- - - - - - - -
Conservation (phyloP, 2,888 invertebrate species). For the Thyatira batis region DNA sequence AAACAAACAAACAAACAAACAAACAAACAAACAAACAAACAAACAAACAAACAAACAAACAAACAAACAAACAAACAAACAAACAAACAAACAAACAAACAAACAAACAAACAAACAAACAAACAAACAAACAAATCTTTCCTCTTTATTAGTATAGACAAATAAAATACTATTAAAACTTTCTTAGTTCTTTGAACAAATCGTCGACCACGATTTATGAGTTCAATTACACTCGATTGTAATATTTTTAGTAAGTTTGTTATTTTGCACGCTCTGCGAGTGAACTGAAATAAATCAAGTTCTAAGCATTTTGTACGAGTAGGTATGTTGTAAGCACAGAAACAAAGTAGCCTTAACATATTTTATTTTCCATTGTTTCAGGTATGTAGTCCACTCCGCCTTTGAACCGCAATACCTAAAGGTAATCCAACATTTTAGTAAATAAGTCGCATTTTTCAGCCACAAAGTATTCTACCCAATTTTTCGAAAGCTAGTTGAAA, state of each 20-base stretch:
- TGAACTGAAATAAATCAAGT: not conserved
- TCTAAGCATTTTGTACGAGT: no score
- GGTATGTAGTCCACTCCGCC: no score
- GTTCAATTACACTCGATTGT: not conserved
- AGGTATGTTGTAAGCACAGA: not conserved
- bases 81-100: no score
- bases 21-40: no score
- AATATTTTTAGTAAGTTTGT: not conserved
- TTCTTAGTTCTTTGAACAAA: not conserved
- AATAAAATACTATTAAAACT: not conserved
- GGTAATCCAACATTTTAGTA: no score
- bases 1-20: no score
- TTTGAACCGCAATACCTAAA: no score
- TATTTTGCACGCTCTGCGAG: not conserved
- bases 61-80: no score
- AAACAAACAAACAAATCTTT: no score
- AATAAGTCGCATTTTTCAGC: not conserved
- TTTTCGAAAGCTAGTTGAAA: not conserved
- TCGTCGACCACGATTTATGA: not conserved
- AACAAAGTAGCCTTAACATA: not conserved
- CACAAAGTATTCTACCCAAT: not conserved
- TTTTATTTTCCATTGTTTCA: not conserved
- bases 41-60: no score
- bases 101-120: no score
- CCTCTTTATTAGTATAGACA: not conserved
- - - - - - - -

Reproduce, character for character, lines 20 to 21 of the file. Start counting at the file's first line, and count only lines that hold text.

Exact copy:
- TCGTCGACCACGATTTATGA: not conserved
- AACAAAGTAGCCTTAACATA: not conserved